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Herald reporter gets fooled by fake Russians

Discussion in 'Journalism topics only' started by SF_Express, Oct 15, 2010.

  1. SF_Express

    SF_Express Active Member

    It's easy to sit here and say it never should have happened, but based on the way we all do business, how exactly do you safeguard against something like this?


    The correction, however, is pretty dumb.

    This is one link, but it's all over the web now.

    One note: Deadspin said looking up the rapper she mentioned might have been a start.


    The Google cache version of the story is linked off that page. The original has been taken down.
  2. imjustagirl

    imjustagirl Active Member

    Ask for drivers' licenses? I mean, at least it was in person. It's more of a risk if you're on the phone or something.
  3. SF_Express

    SF_Express Active Member

    Maybe asking for an ID just simply has to be SOP these days.
  4. Moderator1

    Moderator1 Moderator Staff Member

    "I need to see if your ID really does say Heywood ****"
  5. imjustagirl

    imjustagirl Active Member

    I think for something like that, when you're just pulling people from random out of a crowd and they're obviously relatively young? I think you have to.

    Just say "I need to verify the spelling of your name."
  6. SF_Express

    SF_Express Active Member

    Boy, obviously the first thing I thought of...
  7. Pete Incaviglia

    Pete Incaviglia Active Member

    I have to admit, our paper has fallen for something like this.

    We had some contentious development on "environmentally sensitive land" here and the protestors were out in large numbers. Several took over the development. It was nuts.

    But our reporters were quoting these people left, right and centre even though a couple of us (me included) were pretty sure those speaking with us were giving us fake names.

    Sure enough, I'm reading a magazine one day months after the protest and I recognize the name of one of the protestors, the one who was "media liason" for the group - only it wasn't him named in the mag, it was some little known, late 17th or 18th Century philosopher.

    And I had been tipped off by some level headed protestors during the protest that the guy was using "the name of some philosopher no one's heard of."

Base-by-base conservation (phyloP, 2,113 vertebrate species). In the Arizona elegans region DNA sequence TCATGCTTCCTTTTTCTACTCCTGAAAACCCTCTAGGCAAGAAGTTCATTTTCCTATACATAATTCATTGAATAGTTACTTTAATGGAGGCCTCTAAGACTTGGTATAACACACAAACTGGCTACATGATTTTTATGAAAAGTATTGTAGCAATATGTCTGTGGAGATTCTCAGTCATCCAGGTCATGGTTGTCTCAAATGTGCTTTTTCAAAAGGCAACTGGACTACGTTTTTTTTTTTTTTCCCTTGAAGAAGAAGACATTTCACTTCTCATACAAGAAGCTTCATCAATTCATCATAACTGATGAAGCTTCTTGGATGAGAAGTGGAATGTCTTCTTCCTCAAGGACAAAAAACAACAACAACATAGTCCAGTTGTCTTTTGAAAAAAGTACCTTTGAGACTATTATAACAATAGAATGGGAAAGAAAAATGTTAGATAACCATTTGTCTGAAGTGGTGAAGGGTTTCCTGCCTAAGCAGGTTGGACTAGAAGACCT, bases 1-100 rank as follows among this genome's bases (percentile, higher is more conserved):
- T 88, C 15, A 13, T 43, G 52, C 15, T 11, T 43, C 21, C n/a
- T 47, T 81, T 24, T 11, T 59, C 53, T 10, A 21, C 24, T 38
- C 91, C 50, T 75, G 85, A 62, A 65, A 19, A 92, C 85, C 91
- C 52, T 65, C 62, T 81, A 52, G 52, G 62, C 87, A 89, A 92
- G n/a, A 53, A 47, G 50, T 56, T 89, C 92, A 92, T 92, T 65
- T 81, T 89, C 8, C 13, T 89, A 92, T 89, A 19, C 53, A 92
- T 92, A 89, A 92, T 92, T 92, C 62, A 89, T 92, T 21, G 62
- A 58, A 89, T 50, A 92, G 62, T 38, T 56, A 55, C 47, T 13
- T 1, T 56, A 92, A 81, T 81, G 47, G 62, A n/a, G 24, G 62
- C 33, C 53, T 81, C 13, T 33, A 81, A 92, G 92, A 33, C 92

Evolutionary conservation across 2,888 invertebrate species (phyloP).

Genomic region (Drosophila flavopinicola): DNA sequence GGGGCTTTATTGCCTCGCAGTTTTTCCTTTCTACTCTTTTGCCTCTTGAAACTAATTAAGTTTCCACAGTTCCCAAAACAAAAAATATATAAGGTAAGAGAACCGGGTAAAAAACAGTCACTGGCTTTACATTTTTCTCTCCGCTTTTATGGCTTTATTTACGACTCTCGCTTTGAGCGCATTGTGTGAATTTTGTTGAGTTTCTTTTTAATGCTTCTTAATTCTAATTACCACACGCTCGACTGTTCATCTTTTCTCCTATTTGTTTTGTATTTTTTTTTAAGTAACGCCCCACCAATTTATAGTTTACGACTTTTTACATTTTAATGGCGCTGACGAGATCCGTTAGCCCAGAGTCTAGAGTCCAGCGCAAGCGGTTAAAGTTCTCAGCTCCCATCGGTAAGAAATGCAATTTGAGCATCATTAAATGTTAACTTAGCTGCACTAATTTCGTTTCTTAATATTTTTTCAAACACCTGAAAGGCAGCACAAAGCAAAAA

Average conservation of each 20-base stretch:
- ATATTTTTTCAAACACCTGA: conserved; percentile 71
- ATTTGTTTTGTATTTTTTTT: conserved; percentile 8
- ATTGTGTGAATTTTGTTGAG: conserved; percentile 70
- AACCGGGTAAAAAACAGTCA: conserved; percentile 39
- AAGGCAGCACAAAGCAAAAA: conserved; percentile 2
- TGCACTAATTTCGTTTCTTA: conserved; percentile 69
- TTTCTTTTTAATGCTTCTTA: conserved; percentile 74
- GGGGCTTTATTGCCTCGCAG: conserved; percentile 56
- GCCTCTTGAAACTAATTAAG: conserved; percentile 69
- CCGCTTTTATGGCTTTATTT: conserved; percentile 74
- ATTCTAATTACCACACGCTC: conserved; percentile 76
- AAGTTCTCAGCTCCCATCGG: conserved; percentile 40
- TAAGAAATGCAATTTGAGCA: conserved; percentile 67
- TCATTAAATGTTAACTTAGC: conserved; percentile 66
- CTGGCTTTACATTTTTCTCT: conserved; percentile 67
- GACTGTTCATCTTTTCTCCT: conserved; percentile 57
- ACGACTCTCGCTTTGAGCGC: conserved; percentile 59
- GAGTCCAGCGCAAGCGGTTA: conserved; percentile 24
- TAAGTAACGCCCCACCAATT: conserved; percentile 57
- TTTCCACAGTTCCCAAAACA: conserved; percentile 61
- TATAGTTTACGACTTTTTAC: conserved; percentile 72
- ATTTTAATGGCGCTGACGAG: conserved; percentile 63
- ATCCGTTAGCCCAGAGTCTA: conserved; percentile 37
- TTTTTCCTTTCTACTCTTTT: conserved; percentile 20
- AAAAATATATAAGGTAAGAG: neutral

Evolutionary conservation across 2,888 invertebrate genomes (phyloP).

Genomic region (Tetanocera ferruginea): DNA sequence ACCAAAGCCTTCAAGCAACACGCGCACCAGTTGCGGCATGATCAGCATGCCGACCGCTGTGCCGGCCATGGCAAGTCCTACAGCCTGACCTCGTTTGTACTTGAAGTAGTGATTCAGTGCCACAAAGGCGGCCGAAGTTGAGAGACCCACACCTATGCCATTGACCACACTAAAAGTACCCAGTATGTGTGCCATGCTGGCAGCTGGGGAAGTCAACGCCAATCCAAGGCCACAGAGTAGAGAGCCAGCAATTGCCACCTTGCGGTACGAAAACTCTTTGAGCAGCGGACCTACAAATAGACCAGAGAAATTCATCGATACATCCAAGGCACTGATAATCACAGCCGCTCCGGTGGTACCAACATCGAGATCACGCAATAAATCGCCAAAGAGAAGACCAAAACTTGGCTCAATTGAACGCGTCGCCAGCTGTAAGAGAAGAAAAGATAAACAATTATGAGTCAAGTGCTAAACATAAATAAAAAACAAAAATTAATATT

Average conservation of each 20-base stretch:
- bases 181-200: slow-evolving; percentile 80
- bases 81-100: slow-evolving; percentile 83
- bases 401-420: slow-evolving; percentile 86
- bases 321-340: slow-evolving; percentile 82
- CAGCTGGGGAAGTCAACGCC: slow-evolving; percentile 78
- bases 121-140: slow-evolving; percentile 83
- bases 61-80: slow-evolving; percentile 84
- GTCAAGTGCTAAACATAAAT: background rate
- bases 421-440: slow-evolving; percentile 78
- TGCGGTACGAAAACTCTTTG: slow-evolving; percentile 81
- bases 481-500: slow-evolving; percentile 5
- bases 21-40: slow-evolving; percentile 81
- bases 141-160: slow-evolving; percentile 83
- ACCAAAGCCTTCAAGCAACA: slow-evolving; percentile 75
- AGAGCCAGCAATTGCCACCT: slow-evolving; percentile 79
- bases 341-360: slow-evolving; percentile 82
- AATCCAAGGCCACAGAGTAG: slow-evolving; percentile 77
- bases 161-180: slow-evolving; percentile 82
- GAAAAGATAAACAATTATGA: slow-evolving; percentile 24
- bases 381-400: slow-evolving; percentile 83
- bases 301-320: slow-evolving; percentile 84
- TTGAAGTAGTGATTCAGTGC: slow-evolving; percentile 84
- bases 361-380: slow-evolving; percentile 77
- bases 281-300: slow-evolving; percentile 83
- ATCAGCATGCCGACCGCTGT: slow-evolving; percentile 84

I brought it up at work. Management never flinched.

    I have no idea what we do next time we speak to these folks.
  8. Moderator1

    Moderator1 Moderator Staff Member

    There's a guy who likes to run road races around here using the name John Iscool. Don't know why - he wasn't trying to "fool" the newspaper. But for one of our bigger races, we got a picture of the guy and used his number to ID him from the race charts.

    No way, I said, is the guy's name John Iscool.

    I called the race director. It was not John Iscool. Some rather ordinary name that escapes me now. We went with that.

    In short, we got a little lucky. Though again, the guy wasn't trying to pull a fast one on us. That was his "racing" name.

    Some people are just odd.
  9. College runners routinely race 5Ks and 10Ks, usually during the summer, under fake names so they can accept prize money without the NCAA finding out.

  10. 1HPGrad

    1HPGrad Member

    Not a good day for my former peeps ... but Rojas' decision to run the ridiculous Q-ray story was far more egregious.
  11. MileHigh

    MileHigh Moderator Staff Member

    Agreed. Saw this this morning and ... ugh.

    And Q-Ray. Oh boy.
  12. BillyT

    BillyT Active Member

    Now there's an idea. Sell press passes for the Podunk Press that say "Heywood *******."
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